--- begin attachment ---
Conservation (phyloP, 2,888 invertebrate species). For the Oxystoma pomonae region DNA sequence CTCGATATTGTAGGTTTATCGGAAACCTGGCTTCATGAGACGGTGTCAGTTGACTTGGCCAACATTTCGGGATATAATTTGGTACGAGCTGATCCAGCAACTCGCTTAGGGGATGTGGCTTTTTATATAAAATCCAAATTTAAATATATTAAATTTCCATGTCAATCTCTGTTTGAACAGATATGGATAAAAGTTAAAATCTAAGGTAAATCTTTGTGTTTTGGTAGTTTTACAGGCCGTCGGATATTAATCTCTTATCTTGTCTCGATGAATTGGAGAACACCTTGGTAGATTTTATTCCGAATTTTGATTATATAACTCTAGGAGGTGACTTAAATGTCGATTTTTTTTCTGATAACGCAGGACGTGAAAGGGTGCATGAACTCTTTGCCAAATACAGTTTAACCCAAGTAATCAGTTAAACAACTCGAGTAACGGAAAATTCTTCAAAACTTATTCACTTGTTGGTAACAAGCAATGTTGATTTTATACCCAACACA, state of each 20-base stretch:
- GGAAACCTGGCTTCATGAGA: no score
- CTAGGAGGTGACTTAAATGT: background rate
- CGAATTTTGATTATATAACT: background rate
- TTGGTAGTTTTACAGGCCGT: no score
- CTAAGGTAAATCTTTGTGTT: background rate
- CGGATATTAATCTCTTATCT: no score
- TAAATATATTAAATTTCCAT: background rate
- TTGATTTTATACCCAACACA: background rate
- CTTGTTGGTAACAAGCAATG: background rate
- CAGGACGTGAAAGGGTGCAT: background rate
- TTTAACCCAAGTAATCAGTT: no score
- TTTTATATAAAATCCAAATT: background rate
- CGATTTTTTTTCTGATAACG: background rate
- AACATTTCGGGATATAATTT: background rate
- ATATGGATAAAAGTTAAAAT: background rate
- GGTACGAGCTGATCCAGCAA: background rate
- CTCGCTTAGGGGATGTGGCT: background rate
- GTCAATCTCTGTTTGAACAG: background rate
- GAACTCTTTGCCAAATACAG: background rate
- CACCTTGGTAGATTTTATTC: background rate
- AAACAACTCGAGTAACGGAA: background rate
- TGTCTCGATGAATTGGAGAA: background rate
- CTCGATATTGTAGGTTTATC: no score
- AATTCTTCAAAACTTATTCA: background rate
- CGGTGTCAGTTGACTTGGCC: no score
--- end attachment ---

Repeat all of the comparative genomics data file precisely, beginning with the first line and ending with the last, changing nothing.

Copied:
Conservation (phyloP, 2,888 invertebrate species). For the Oxystoma pomonae region DNA sequence CTCGATATTGTAGGTTTATCGGAAACCTGGCTTCATGAGACGGTGTCAGTTGACTTGGCCAACATTTCGGGATATAATTTGGTACGAGCTGATCCAGCAACTCGCTTAGGGGATGTGGCTTTTTATATAAAATCCAAATTTAAATATATTAAATTTCCATGTCAATCTCTGTTTGAACAGATATGGATAAAAGTTAAAATCTAAGGTAAATCTTTGTGTTTTGGTAGTTTTACAGGCCGTCGGATATTAATCTCTTATCTTGTCTCGATGAATTGGAGAACACCTTGGTAGATTTTATTCCGAATTTTGATTATATAACTCTAGGAGGTGACTTAAATGTCGATTTTTTTTCTGATAACGCAGGACGTGAAAGGGTGCATGAACTCTTTGCCAAATACAGTTTAACCCAAGTAATCAGTTAAACAACTCGAGTAACGGAAAATTCTTCAAAACTTATTCACTTGTTGGTAACAAGCAATGTTGATTTTATACCCAACACA, state of each 20-base stretch:
- GGAAACCTGGCTTCATGAGA: no score
- CTAGGAGGTGACTTAAATGT: background rate
- CGAATTTTGATTATATAACT: background rate
- TTGGTAGTTTTACAGGCCGT: no score
- CTAAGGTAAATCTTTGTGTT: background rate
- CGGATATTAATCTCTTATCT: no score
- TAAATATATTAAATTTCCAT: background rate
- TTGATTTTATACCCAACACA: background rate
- CTTGTTGGTAACAAGCAATG: background rate
- CAGGACGTGAAAGGGTGCAT: background rate
- TTTAACCCAAGTAATCAGTT: no score
- TTTTATATAAAATCCAAATT: background rate
- CGATTTTTTTTCTGATAACG: background rate
- AACATTTCGGGATATAATTT: background rate
- ATATGGATAAAAGTTAAAAT: background rate
- GGTACGAGCTGATCCAGCAA: background rate
- CTCGCTTAGGGGATGTGGCT: background rate
- GTCAATCTCTGTTTGAACAG: background rate
- GAACTCTTTGCCAAATACAG: background rate
- CACCTTGGTAGATTTTATTC: background rate
- AAACAACTCGAGTAACGGAA: background rate
- TGTCTCGATGAATTGGAGAA: background rate
- CTCGATATTGTAGGTTTATC: no score
- AATTCTTCAAAACTTATTCA: background rate
- CGGTGTCAGTTGACTTGGCC: no score